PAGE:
Music: Caedmon's Call - Before there was time (lyrics)
RE: John 1:1 in the Daniel Mace New Testament
In a recent discussion on theology (that will be apparent, but I don't want to really get into, as will be seen) The first chapter of John came up.
I've got a long list of English Bible translations, and when I'm confronted with an issue, I like to research what the various translations have said through the years.
From the earliest English Versions through the beginning of the 20th Century, John 1 is fairly uniformly translated with a few exceptions. While some variations in John 1 seem to be controversial, one translation in the 18th Century caught my eye as uniquely different.
In 1729, Daniel Mace Translated John 1:1-4 by using a fonetic spelling of the greek word "Logos" instead of translating it to an English word. His Translation appeared in parallel collumns to the actual Greek text, so this made me wonder what he was trying to get across.
Why transliterate instead of translate if the goal is to improve understanding? What did Logos mean in 1729? For that matter, what did LOGOS mean in AD40-100 when the Gospel was written.
The work by Daniel Mace is not a consensus work that represents a large body of people's ideas about what the Bible should say in English. It is a work by a single person. As such, I do not endorse it as a primary source of scripture. However, to fully understand what the Bible in English is telling us, studying the variations does help to understand what the bible doesn't say, and it does sometimes illuminate things that are lost.
If you study Greek mythology at all, and even if you haven't, you probably are aware that in the time of Jesus, the Idea of a single 'God' was not popular. Back then, gods weren't almighty beings, but were just powerful humanoids that could be tricked by humans. However, There was in the time of Jesus an awareness among Greek contemporaries that Everything on the planet seemed to fit into a grand scheme. Life was not best explained by stories about the gods. Everything seemed to be ordered into a grand scheme, a grand plan. everything on the planet seemed to have a place, and everything fit together too well for it to be a random collection of events. Today scholars call this idea 'intellegent design'. In the time of Jesus, in Greece, this idea was referred to as "Logos". That idea of "Logos" is best represented today by the "LOGIC" rules we use in Geometry.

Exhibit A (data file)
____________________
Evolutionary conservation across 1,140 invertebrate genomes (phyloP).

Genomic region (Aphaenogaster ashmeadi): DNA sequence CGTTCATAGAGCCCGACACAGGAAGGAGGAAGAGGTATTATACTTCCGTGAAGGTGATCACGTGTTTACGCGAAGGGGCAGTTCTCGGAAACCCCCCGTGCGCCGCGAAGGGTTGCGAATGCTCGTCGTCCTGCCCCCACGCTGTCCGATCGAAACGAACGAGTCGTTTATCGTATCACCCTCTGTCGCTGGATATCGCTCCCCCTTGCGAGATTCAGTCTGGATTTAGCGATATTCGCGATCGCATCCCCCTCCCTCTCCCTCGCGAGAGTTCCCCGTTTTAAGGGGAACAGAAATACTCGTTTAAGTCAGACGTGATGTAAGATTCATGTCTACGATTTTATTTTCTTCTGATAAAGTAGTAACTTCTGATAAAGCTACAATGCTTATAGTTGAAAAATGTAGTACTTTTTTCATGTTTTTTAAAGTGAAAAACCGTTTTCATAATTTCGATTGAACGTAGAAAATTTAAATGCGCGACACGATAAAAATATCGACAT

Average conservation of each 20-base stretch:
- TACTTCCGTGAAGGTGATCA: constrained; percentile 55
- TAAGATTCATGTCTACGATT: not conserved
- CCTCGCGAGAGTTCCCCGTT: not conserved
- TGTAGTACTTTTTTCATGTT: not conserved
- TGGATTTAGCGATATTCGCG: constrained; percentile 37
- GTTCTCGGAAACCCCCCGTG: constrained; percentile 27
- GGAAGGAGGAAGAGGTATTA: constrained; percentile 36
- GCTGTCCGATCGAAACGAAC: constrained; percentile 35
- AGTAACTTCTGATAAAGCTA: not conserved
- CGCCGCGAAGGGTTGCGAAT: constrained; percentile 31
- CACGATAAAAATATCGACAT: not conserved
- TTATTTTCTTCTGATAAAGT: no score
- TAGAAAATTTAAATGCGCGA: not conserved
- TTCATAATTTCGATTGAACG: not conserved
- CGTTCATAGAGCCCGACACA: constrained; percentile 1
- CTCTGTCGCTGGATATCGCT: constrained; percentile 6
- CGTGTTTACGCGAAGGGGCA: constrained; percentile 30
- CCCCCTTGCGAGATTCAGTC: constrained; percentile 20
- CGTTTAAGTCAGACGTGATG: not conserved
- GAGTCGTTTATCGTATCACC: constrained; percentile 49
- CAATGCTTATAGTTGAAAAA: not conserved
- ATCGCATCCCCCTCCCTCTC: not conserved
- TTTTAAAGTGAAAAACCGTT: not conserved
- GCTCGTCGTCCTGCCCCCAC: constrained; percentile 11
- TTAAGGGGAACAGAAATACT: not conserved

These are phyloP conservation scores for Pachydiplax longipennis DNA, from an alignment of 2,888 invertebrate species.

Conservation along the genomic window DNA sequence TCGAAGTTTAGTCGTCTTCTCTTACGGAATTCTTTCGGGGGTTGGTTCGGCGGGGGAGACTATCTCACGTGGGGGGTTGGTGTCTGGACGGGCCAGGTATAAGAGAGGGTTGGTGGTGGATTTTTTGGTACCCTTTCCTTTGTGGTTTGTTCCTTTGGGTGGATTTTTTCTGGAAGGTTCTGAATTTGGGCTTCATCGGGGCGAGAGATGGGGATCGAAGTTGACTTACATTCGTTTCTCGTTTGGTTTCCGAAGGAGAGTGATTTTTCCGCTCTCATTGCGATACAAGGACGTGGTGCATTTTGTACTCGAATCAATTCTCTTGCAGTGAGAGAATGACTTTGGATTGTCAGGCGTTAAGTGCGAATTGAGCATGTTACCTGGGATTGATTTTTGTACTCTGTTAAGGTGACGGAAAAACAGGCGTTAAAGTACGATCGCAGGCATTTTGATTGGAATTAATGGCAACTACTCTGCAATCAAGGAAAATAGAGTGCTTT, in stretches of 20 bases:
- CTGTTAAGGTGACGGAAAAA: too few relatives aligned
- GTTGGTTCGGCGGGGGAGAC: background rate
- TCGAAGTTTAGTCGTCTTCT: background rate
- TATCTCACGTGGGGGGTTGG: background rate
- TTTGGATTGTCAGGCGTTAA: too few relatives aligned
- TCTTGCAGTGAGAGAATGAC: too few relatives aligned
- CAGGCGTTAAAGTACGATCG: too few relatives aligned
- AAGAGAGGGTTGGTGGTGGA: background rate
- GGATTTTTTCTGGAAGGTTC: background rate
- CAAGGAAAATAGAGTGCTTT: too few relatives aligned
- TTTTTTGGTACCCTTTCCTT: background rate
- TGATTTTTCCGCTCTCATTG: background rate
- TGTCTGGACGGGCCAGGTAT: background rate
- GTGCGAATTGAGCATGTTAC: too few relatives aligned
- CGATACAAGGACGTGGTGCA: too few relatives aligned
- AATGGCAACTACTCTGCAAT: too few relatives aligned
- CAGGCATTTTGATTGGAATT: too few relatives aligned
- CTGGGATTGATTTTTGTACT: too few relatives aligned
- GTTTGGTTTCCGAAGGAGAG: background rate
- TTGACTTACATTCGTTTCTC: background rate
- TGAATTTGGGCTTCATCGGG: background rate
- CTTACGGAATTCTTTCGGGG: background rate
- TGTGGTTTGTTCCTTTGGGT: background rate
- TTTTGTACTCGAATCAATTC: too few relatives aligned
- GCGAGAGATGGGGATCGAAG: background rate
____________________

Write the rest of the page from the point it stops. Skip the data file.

As John wrote the Gospel for the Greek Polytheistic world, He didn't try to declare the Almighty was actually Zeus or Prometheus. He declared right up front that God wasn't a god (an object in the world with special powers, affected by other beings), but was in fact Logos (the plan by which the world came into existence, and by which the whole world continues.) The idea of "Bible" was still 200 years in the future. Scriptures in Jesus days were known as "the Law", "the prophets", and "the writings", so if John had been referring to the scriptures in John 1:1, He likely would have used the plural of Logos, since there were many volumes involved.
Today, "Word" is The standard English translation used for Logos in the first chapter of John is "Word". This goes back to the first English Translation by Wyclif's group. I strongly suspect that in 1380, "The Word" was at that time not understood to mean strictly the canonized Bible, but was understood to mean something closer to what John originally wrote. Words weren't cheap in 1380, 50 years before the press was invented. You planned carefully what you would write and spent TIME on each single letter.
If in John 1, Logos is Translated as Plan:
1. Before there was time, there was The Plan. The Plan was with God, and God was The Plan.
. . .
14. The Plan became flesh and dwelt among us...
It would represent the meaning of What John intended as well or better than the grandfathered-in "Word".
I'm still developing this idea... and would like your feedback. Please feel free to comment.